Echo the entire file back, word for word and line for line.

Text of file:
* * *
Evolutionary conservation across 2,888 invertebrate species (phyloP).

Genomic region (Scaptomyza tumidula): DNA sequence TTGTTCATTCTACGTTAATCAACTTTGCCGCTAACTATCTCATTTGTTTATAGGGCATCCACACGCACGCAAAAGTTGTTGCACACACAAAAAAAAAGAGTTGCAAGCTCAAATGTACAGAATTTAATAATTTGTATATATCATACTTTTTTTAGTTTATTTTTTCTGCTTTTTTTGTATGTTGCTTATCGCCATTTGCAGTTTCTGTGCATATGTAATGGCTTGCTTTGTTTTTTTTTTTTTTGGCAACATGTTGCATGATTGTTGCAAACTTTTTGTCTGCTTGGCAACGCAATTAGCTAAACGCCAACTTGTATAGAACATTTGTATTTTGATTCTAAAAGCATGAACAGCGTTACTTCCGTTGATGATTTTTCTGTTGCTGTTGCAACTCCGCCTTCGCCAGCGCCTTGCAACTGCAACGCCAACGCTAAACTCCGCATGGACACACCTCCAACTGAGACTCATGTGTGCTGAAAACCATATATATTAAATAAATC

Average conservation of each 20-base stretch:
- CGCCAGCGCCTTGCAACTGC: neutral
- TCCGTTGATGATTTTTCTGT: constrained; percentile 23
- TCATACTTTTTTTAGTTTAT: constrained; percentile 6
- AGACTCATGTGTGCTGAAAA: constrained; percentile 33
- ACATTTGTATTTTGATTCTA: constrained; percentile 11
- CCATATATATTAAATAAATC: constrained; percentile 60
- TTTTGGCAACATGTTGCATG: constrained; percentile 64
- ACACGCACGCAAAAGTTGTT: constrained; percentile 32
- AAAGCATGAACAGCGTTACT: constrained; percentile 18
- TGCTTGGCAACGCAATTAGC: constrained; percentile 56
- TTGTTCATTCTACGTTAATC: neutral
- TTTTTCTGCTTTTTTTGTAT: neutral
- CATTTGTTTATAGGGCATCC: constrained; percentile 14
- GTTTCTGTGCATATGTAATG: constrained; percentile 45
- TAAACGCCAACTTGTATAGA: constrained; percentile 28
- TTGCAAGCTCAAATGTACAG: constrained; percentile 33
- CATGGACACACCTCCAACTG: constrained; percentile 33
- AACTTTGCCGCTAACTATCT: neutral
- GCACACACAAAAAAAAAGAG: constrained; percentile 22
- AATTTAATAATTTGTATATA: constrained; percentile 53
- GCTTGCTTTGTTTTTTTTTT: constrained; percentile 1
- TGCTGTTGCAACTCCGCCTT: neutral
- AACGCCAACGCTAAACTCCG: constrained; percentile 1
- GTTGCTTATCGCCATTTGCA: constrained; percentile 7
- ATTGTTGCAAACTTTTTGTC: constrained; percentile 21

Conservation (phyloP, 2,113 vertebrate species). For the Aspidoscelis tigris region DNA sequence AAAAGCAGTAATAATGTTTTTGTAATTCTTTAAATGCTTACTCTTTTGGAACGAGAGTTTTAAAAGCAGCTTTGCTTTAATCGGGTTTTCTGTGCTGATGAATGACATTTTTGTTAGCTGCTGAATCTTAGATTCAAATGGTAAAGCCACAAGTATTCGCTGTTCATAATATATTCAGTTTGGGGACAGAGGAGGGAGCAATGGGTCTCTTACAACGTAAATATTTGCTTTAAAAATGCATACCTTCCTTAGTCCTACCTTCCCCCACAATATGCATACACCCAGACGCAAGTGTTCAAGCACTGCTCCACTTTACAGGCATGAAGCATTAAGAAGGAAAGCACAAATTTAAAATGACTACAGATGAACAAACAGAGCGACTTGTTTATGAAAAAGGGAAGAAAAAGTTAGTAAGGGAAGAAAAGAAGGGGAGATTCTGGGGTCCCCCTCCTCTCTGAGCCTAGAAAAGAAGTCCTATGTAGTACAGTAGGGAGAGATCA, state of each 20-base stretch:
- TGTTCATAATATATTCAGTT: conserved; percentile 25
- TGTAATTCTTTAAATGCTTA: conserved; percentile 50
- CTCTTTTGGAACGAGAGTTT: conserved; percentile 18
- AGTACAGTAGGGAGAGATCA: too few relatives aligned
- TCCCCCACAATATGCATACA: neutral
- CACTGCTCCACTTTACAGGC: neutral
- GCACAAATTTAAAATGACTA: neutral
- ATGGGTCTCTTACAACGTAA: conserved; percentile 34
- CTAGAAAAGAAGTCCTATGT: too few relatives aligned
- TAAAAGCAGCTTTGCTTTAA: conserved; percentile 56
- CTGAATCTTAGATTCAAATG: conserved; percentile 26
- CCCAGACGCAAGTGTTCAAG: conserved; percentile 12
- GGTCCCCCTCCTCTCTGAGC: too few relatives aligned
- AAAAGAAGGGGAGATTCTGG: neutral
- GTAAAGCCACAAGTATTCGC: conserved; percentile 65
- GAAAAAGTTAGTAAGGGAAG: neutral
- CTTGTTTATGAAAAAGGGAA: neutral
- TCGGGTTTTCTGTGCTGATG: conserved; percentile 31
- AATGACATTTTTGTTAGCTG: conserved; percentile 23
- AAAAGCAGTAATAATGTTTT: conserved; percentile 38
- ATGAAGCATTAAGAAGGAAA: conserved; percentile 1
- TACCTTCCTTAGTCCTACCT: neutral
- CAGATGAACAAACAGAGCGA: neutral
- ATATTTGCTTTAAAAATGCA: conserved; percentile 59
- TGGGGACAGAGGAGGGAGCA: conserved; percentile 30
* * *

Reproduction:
Evolutionary conservation across 2,888 invertebrate species (phyloP).

Genomic region (Scaptomyza tumidula): DNA sequence TTGTTCATTCTACGTTAATCAACTTTGCCGCTAACTATCTCATTTGTTTATAGGGCATCCACACGCACGCAAAAGTTGTTGCACACACAAAAAAAAAGAGTTGCAAGCTCAAATGTACAGAATTTAATAATTTGTATATATCATACTTTTTTTAGTTTATTTTTTCTGCTTTTTTTGTATGTTGCTTATCGCCATTTGCAGTTTCTGTGCATATGTAATGGCTTGCTTTGTTTTTTTTTTTTTTGGCAACATGTTGCATGATTGTTGCAAACTTTTTGTCTGCTTGGCAACGCAATTAGCTAAACGCCAACTTGTATAGAACATTTGTATTTTGATTCTAAAAGCATGAACAGCGTTACTTCCGTTGATGATTTTTCTGTTGCTGTTGCAACTCCGCCTTCGCCAGCGCCTTGCAACTGCAACGCCAACGCTAAACTCCGCATGGACACACCTCCAACTGAGACTCATGTGTGCTGAAAACCATATATATTAAATAAATC

Average conservation of each 20-base stretch:
- CGCCAGCGCCTTGCAACTGC: neutral
- TCCGTTGATGATTTTTCTGT: constrained; percentile 23
- TCATACTTTTTTTAGTTTAT: constrained; percentile 6
- AGACTCATGTGTGCTGAAAA: constrained; percentile 33
- ACATTTGTATTTTGATTCTA: constrained; percentile 11
- CCATATATATTAAATAAATC: constrained; percentile 60
- TTTTGGCAACATGTTGCATG: constrained; percentile 64
- ACACGCACGCAAAAGTTGTT: constrained; percentile 32
- AAAGCATGAACAGCGTTACT: constrained; percentile 18
- TGCTTGGCAACGCAATTAGC: constrained; percentile 56
- TTGTTCATTCTACGTTAATC: neutral
- TTTTTCTGCTTTTTTTGTAT: neutral
- CATTTGTTTATAGGGCATCC: constrained; percentile 14
- GTTTCTGTGCATATGTAATG: constrained; percentile 45
- TAAACGCCAACTTGTATAGA: constrained; percentile 28
- TTGCAAGCTCAAATGTACAG: constrained; percentile 33
- CATGGACACACCTCCAACTG: constrained; percentile 33
- AACTTTGCCGCTAACTATCT: neutral
- GCACACACAAAAAAAAAGAG: constrained; percentile 22
- AATTTAATAATTTGTATATA: constrained; percentile 53
- GCTTGCTTTGTTTTTTTTTT: constrained; percentile 1
- TGCTGTTGCAACTCCGCCTT: neutral
- AACGCCAACGCTAAACTCCG: constrained; percentile 1
- GTTGCTTATCGCCATTTGCA: constrained; percentile 7
- ATTGTTGCAAACTTTTTGTC: constrained; percentile 21

Conservation (phyloP, 2,113 vertebrate species). For the Aspidoscelis tigris region DNA sequence AAAAGCAGTAATAATGTTTTTGTAATTCTTTAAATGCTTACTCTTTTGGAACGAGAGTTTTAAAAGCAGCTTTGCTTTAATCGGGTTTTCTGTGCTGATGAATGACATTTTTGTTAGCTGCTGAATCTTAGATTCAAATGGTAAAGCCACAAGTATTCGCTGTTCATAATATATTCAGTTTGGGGACAGAGGAGGGAGCAATGGGTCTCTTACAACGTAAATATTTGCTTTAAAAATGCATACCTTCCTTAGTCCTACCTTCCCCCACAATATGCATACACCCAGACGCAAGTGTTCAAGCACTGCTCCACTTTACAGGCATGAAGCATTAAGAAGGAAAGCACAAATTTAAAATGACTACAGATGAACAAACAGAGCGACTTGTTTATGAAAAAGGGAAGAAAAAGTTAGTAAGGGAAGAAAAGAAGGGGAGATTCTGGGGTCCCCCTCCTCTCTGAGCCTAGAAAAGAAGTCCTATGTAGTACAGTAGGGAGAGATCA, state of each 20-base stretch:
- TGTTCATAATATATTCAGTT: conserved; percentile 25
- TGTAATTCTTTAAATGCTTA: conserved; percentile 50
- CTCTTTTGGAACGAGAGTTT: conserved; percentile 18
- AGTACAGTAGGGAGAGATCA: too few relatives aligned
- TCCCCCACAATATGCATACA: neutral
- CACTGCTCCACTTTACAGGC: neutral
- GCACAAATTTAAAATGACTA: neutral
- ATGGGTCTCTTACAACGTAA: conserved; percentile 34
- CTAGAAAAGAAGTCCTATGT: too few relatives aligned
- TAAAAGCAGCTTTGCTTTAA: conserved; percentile 56
- CTGAATCTTAGATTCAAATG: conserved; percentile 26
- CCCAGACGCAAGTGTTCAAG: conserved; percentile 12
- GGTCCCCCTCCTCTCTGAGC: too few relatives aligned
- AAAAGAAGGGGAGATTCTGG: neutral
- GTAAAGCCACAAGTATTCGC: conserved; percentile 65
- GAAAAAGTTAGTAAGGGAAG: neutral
- CTTGTTTATGAAAAAGGGAA: neutral
- TCGGGTTTTCTGTGCTGATG: conserved; percentile 31
- AATGACATTTTTGTTAGCTG: conserved; percentile 23
- AAAAGCAGTAATAATGTTTT: conserved; percentile 38
- ATGAAGCATTAAGAAGGAAA: conserved; percentile 1
- TACCTTCCTTAGTCCTACCT: neutral
- CAGATGAACAAACAGAGCGA: neutral
- ATATTTGCTTTAAAAATGCA: conserved; percentile 59
- TGGGGACAGAGGAGGGAGCA: conserved; percentile 30